I know, I could have chosen an easy one like Dave Barry or L. Frank Baum. Instead, I’m going with Brecht, for one reason only: “Mack the Knife.”
Just about everyone has heard the legendary Bobby Darin:
Maybe you’ve sung along. I think I’ve performed a few karaoke versions of it myself. So how does Bobby Darin singing “Mack the Knife” relate to Bertolt Brecht, a German playwright who died in 1956? Brecht wrote the song lyrics to what translates as “The Murder Ballad of Mackie Messer” for a German musical drama called Die Dreigroschenoper, or The Threepenny Opera. In it, the character is a horrible person, committing murder, arson, rape, and robbery. Listening to Bobby Darin sing, you’re more caught up in his stage presence, and perhaps you don’t hear the lyrics. The shark has white teeth. When he bites, scarlet billows (of blood) spread. But he always wears gloves, so no tracing back to old Mack. By the way, Mack, or Macheath, goes way, way back to another opera, The Beggar’s Opera, written in the early 1700s.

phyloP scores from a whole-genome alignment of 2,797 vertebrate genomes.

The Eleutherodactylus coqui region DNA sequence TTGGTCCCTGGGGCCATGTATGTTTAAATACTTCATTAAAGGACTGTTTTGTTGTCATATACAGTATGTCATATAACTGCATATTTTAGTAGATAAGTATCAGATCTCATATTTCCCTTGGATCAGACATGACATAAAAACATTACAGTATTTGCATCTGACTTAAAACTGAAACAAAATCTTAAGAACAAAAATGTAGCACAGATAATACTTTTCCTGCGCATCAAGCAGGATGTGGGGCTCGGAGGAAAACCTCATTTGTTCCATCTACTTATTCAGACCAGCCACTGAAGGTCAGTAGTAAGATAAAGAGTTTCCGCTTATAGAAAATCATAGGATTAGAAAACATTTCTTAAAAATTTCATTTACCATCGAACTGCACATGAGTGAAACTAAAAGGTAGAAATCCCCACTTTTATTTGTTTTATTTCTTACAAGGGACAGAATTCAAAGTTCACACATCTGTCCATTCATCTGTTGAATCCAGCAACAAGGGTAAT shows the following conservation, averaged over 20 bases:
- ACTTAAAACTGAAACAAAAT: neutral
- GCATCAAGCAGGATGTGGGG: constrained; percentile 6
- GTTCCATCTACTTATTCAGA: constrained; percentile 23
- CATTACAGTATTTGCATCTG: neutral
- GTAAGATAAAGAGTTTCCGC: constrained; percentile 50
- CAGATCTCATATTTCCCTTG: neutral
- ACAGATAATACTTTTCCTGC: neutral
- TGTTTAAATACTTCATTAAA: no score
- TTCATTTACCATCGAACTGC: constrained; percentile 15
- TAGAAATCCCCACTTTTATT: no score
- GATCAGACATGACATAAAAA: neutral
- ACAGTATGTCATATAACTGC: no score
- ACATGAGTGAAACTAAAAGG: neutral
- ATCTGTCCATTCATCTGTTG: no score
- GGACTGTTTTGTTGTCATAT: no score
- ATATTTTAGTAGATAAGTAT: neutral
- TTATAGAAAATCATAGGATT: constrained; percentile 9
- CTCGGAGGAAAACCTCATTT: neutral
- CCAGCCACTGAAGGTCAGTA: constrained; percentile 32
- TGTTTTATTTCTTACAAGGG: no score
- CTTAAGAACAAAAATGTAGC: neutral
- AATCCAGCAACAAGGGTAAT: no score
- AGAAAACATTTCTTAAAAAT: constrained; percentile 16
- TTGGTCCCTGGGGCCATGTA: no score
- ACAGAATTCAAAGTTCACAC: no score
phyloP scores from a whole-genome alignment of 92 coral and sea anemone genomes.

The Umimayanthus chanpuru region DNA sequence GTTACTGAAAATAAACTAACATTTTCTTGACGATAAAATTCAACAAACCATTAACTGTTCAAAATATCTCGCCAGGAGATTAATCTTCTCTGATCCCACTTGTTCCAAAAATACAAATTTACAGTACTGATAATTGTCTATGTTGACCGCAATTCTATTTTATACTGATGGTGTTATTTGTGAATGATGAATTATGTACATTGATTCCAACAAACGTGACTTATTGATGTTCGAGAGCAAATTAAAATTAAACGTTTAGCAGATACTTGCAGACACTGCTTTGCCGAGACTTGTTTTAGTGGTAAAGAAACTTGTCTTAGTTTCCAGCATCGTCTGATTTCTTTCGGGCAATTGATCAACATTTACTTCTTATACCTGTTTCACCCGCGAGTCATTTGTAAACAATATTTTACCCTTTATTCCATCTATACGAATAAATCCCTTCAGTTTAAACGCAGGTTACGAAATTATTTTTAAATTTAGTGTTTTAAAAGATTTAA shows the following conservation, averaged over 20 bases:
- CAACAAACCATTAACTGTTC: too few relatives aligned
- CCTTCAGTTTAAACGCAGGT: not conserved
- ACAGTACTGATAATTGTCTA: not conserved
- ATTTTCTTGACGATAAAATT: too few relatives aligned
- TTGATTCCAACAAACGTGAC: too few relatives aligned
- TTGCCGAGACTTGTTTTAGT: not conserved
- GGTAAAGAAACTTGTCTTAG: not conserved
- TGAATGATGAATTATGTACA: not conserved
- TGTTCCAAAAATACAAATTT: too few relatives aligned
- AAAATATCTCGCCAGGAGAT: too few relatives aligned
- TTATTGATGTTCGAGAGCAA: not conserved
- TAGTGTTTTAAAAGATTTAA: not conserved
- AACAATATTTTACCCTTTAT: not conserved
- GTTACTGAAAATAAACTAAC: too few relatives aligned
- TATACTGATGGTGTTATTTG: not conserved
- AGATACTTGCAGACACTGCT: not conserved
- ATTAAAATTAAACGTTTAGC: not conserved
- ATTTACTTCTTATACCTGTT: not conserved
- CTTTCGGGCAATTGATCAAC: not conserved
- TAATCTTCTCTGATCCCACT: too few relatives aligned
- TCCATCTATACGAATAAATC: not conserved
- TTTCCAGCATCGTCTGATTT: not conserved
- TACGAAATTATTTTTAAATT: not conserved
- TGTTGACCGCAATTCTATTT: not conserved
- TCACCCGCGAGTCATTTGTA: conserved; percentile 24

Meanwhile, Mack the Knife has struck again, because on a lovely Sunday morning, a body lies on the sidewalk, just oozing life. Louie Miller withdrew cash and then suddenly disappeared. Now, Mack is spending money like there’s no tomorrow. Hmmm.
So Miss Jenny Diver, Miss Sukey Tawdry (what a great name), Miss Lotte Lenye, and Miss Lucy Brown – you all better watch out. Mack’s back in town.
There’s another verse, written by Brecht when The Threepenny Opera was made into a movie in 1930 (this is the translation):
There are some who are in the darkness, and the others are in the light. And you see the ones in brightness, those in darkness drop from sight.